In 1995, Robert Metcalfe, the inventor of the Ethernet, wrote an article in which he said, “I predict the Internet will soon go spectacularly supernova and in 1996 spectacularly collapse.” Despite the rigours of the dot com bubble bursting at the end of the 20th century, consumers spent $2.86 trillion online in 2018, flying in the face of Metcalfe’s prediction. Online businesses now report earnings in the millions, and growth in the industry is only expected to continue as more and more people worldwide gain internet access. The time is certainly ripe for entrepreneurs to enter the market, but the many that do often fail before they even have a chance to get started by repeating the same avoidable mistakes.
Having A Weak Business Plan
Ideas are good, but for ideas to progress to reality, a plan is required. At every stage of a business’s development, from inception to securing funding to marketing, there will be moments where the idea for the business is tested. Whether it is investors, potential employees or future customers, any serious stakeholders will want to see more than just a flashy idea. They will want to know that the business is backed up by long-term thinking, that the potential for both growth and decline has been considered, that it will pass muster when it reaches the market analysis phase or competitive analysis phase, or any of the other elements that go into creating a successful start-up.
The United States Small Business Administration has found that around half of all SMEs will fail in the first five years, and one of the main reasons for this is their failure to generate enough income. This is not to say that a company needs to generate a return from day one or from the moment they open for business – it took seven years before Amazon achieved a significant profit, after all. But generating income, either from investment or by achieving high enough levels of revenue to cover expenses, is essential for keeping a business going long enough for it to become successful.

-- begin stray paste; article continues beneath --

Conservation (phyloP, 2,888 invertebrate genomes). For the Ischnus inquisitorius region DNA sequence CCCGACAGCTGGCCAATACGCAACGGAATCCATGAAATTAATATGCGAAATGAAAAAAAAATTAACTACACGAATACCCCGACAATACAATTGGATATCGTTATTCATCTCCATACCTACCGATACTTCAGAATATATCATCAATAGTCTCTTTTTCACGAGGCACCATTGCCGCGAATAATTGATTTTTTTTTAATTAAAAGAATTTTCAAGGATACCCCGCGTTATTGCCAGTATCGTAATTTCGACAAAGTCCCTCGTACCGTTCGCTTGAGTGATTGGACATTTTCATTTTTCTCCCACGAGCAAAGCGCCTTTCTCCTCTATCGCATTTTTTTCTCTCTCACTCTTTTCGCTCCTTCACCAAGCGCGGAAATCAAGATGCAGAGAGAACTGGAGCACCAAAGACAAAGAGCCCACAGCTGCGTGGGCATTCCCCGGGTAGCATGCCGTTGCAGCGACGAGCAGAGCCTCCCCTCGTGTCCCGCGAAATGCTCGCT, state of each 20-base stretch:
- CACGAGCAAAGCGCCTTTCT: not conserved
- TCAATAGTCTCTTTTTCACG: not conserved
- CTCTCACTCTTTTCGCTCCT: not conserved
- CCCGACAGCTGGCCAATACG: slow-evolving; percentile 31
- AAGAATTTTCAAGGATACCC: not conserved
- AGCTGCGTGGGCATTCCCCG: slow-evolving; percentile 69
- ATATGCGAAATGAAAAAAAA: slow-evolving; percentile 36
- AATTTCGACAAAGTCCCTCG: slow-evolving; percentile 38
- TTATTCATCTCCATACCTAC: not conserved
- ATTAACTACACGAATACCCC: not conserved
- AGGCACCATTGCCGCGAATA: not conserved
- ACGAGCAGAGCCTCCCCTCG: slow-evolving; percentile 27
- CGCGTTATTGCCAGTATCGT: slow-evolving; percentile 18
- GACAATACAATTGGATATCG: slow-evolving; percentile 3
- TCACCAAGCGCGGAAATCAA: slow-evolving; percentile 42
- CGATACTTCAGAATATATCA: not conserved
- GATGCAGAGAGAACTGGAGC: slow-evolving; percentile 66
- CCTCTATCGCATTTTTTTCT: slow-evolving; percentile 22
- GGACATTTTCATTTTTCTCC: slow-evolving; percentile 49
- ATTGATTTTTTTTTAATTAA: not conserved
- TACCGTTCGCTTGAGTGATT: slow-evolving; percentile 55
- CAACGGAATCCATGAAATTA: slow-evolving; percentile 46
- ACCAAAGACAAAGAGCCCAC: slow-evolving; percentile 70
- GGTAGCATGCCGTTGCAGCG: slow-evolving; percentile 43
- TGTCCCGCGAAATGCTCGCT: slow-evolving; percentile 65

Failing To Identify An Audience
There are few industries who can boast a more diverse customer base than those based on the internet. Everyone with a social media presence or even a mobile phone can at any point be exposed to all manner of advertising and promotions. The problem this causes is that many online start-ups have difficulty identifying who their target audience is – and, as a result, spread themselves too thinly across social media, blanketing all possible platforms rather than focusing on the people they actually want to reach.
When it comes to hiring, business owners often make two common mistakes: refusing to hire anyone, or hiring the wrong people and experiencing shortfalls later down the road due to lack of commitment or experience. A company’s first few hires will set the tone for business development, so it is imperative to make the right choices. Collaboration